Tuesday, October 5, 2010

Tyler Clementi, Facebook and Learning Communities

Rutgers Suicide Video
Tyler Clementi and the five other gay teen suicides this past week have the nation reeling. Debates are taking place about whether our national discriminatory policies and laws contributed to the deaths. Vigils are being held. And scarily, the death toll keeps rising: last week, five kids had died because of bullying online. This morning it is six.

As an information specialist and the mother of a gay kid, I am heartbroken. I am so fortunate to have been a member of a liberal Jewish congregation in a liberal part of a relatively liberal town. So is my kid. She grew up going to gay rights marches, spending Thanksgiving and Pesach with a two-mom family and hearing messages all around her of inclusion and acceptance. She still didn't come out to us until she was fifteen years old. Some of the suicides killed themselves right after coming out to their accepting parents. It would seem that parental acceptance was not key in these kids' sense of their place in the world. Unsurprisingly, it was more likely the attitudes of peers, teachers, the larger world and its attending information conundrum that drove them to kill themselves.

I can't solve our country's discrimination against its LGBT citizens here. But I can offer some thoughts about information and its uses and maybe, some better ways to keep our children safe.

Print information in our time is ubiquitous. The Library of Congress is now cataloging tweets. Our kids don't talk on the phone for hours as we used to anymore, and they don't even email that much: they text and Facebook each other. They communicate in print. They are busy content developers and that is a good thing.

Let's be clear: online bullying is NOT the fault of technology or Facebook. Facebook, like money, can be used for good or evil. It's only a tool. Educators around the world are using it increasingly in the classroom as an effective tool for teaching history, literature and more. It connects people whose purposes are good: for mutual learning, for keeping up with loved ones, and its uses are still developing.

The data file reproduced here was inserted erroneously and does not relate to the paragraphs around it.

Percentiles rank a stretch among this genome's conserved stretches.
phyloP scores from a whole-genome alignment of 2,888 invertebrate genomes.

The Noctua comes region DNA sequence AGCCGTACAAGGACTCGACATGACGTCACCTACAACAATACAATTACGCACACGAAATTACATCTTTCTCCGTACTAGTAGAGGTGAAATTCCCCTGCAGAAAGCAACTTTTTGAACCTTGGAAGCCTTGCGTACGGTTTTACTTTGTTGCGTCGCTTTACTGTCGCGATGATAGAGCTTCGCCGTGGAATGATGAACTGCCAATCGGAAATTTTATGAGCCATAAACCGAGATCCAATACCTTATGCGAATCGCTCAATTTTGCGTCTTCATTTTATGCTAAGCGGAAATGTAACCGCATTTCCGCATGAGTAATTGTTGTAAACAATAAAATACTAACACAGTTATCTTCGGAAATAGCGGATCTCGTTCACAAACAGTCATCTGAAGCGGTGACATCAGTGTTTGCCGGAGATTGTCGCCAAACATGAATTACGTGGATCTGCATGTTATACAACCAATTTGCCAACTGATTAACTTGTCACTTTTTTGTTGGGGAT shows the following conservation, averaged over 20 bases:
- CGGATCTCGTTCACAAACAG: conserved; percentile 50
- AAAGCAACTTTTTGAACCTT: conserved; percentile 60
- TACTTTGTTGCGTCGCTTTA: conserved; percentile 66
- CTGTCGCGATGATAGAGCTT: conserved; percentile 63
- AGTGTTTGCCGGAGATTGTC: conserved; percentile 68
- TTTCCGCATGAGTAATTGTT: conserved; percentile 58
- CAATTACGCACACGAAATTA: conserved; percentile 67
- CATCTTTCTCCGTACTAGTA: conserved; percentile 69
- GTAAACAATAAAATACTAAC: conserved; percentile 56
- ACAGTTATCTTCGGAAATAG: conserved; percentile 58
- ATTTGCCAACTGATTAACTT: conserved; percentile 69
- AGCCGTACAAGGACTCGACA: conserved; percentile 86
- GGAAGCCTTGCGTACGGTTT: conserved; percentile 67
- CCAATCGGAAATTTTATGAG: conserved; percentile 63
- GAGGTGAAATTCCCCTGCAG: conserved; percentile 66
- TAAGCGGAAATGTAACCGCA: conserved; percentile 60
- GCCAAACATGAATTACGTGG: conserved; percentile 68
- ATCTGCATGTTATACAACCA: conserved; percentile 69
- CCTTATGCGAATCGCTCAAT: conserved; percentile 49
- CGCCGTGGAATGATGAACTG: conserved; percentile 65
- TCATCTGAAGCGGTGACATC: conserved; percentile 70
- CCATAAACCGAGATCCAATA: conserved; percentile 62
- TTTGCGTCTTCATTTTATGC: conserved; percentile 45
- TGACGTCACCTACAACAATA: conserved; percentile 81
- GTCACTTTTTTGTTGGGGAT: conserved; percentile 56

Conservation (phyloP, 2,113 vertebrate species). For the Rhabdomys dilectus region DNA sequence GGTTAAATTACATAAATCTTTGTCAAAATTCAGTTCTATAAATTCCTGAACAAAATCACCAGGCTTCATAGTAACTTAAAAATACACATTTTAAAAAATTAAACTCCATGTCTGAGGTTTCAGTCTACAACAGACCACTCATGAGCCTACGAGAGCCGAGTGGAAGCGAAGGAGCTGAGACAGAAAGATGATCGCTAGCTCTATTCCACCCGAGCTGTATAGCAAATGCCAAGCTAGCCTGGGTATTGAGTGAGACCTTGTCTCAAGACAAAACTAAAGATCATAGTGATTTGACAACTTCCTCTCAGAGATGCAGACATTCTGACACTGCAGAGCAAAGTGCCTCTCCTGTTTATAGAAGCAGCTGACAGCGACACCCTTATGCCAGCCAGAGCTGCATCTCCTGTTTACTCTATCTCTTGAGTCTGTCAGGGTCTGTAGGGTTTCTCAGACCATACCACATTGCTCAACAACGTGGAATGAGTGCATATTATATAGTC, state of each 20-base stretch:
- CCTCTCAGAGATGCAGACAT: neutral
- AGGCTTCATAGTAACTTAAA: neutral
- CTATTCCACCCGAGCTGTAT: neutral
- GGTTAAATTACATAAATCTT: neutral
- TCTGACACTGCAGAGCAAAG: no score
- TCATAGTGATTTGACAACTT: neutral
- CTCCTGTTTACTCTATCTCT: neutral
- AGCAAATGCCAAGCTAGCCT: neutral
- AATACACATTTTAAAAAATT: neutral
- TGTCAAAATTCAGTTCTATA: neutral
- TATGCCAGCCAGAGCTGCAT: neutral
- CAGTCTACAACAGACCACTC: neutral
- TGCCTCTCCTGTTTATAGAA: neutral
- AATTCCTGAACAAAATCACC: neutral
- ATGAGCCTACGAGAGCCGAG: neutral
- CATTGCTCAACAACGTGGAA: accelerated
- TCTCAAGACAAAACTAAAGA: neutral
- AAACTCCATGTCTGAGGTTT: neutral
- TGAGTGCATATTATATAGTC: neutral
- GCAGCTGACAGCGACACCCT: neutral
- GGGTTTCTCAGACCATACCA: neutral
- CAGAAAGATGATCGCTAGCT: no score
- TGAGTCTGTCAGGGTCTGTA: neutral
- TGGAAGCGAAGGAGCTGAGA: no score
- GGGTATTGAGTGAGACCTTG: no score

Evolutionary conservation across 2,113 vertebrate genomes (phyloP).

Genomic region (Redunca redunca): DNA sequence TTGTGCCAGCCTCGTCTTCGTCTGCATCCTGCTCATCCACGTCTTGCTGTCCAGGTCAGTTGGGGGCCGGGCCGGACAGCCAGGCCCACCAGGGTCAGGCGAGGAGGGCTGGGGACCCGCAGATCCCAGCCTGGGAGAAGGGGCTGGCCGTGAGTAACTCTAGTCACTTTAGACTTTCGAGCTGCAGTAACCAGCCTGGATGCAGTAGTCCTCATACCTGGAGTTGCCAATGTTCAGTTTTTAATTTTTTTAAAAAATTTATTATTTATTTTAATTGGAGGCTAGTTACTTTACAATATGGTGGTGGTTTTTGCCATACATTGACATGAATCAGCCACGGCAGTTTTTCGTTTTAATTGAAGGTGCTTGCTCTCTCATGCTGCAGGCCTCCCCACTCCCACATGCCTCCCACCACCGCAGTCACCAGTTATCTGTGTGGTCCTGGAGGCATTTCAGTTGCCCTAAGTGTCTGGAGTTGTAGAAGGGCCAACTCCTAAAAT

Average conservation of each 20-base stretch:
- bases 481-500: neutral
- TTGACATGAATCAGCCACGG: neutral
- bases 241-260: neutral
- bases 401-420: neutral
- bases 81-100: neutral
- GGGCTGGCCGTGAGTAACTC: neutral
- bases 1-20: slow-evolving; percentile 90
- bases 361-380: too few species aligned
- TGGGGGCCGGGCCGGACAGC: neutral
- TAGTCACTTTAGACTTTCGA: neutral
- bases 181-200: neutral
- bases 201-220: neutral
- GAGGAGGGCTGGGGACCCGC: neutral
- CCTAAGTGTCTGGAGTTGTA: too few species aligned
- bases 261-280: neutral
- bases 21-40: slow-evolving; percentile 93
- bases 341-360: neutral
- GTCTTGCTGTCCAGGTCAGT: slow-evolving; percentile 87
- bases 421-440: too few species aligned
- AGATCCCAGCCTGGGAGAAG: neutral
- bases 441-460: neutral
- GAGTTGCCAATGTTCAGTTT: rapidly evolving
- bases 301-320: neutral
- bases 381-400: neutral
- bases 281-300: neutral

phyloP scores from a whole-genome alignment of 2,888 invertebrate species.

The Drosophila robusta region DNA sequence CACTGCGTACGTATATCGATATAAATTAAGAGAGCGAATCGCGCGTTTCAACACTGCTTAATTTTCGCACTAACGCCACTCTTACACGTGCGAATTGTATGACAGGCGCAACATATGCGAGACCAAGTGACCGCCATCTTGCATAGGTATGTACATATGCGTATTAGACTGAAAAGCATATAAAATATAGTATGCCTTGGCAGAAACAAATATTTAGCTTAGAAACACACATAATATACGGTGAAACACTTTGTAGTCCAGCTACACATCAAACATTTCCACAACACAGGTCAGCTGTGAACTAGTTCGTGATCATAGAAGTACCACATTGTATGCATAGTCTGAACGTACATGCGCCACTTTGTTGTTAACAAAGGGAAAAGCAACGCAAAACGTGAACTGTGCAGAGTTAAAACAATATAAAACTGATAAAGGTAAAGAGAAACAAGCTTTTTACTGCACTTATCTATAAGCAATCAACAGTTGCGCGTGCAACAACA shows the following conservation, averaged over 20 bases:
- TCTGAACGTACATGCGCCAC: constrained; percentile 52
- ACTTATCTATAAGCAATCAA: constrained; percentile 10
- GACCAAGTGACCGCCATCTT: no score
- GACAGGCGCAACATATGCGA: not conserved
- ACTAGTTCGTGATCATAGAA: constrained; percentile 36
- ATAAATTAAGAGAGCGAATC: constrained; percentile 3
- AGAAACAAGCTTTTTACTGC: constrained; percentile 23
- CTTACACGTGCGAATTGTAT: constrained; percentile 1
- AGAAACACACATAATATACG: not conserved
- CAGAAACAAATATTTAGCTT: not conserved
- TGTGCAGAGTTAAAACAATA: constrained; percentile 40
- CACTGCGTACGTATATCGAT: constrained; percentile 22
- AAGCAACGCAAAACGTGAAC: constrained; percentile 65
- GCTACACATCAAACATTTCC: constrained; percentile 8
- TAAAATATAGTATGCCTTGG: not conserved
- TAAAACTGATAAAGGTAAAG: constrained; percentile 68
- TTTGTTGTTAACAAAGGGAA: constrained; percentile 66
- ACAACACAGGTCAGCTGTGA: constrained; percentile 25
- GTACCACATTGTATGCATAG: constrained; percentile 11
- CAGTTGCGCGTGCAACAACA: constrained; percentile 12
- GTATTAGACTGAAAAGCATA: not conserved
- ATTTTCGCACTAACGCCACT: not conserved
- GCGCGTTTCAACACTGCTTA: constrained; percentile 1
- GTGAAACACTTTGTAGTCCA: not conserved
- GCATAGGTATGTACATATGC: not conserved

However, as we know, our yetzer ha-ra and our yetzer ha-tov are not always in balance. Combine that with adolescence and poor impulse control and you have a potential train wreck. Add in parent and teacher inertia and you have a dangerous situation indeed. That's what I mean when I say information conundrum. As educators and parents, we are often unsure of ourselves. How much control of our kids is appropriate? Can we even keep up with our digitally native kids, when computers for us in 1980's high school meant a green screen with yellow letters and a blinking cursor?

We would never put our middle school-age children on a train and send them into an international city like Paris by themselves. It wouldn't be safe. I am asking, no, IMPLORING parents to REQUIRE that their children "friend" them or accept their "friend" requests in order to have a Facebook page. In the education world, we know children need support in order to succeed in educational tasks. We use the Jewish educator Lev Vygotsky's term scaffolding to express this. Scaffolds support workers and buildings as they are built. It is our job to provide support to our children as they build their online lives and their digital footprints. Some HR departments are searching people on Facebook before they hire them. Many Google people before interviews. DEMAND your child "friend" you. This way you can become aware of what is happening for them online. Adolescents need adult guidance in their lives. When what they say and do is in print, as much of their lives are now, they can and do make mistakes. These mistakes, as we have seen, can impact others enormously. Can we control all the information our kids are exposed to? No. Should we try to be aware of what our kids are doing in cyberspace? Yes.

I have made a firm policy NOT to allow children who are my current students to "friend" me, as I felt that too much shared information about my life was just TMI for them and for me. However, I am rethinking that position. Facebook is a vehicle I use primarily to learn and to share information. I don't use it to share minutia about my life or to, god forbid, offer secrets to the world. If I were to accept "friend" requests from my current students, I would be in a position to gently guide them online in a way I can't currently. This makes sense to me. It offers a safety net to them. The responsibility lies with me, then, to tell them that if they "friend" me, I will offer them quiet, one-on-one advice via email should they post something inappropriate. I will also tell their parents if I think it is truly over the line. This course of action feels proactive and positive for my students. However, I can't keep kids safe by myself. Parental involvement is necessary. Help me. "Friend" your kid. Let's create a safe learning community together that helps our children better balance themselves in a digital world.

NYT article on Gay Bullying and Teen Suicide

Pre-Crime Comes to the HR Department

Using Facebook in the Classroom

Education, Social Media, and Ethics: Howard Gardner, Harvard Graduate School of Education

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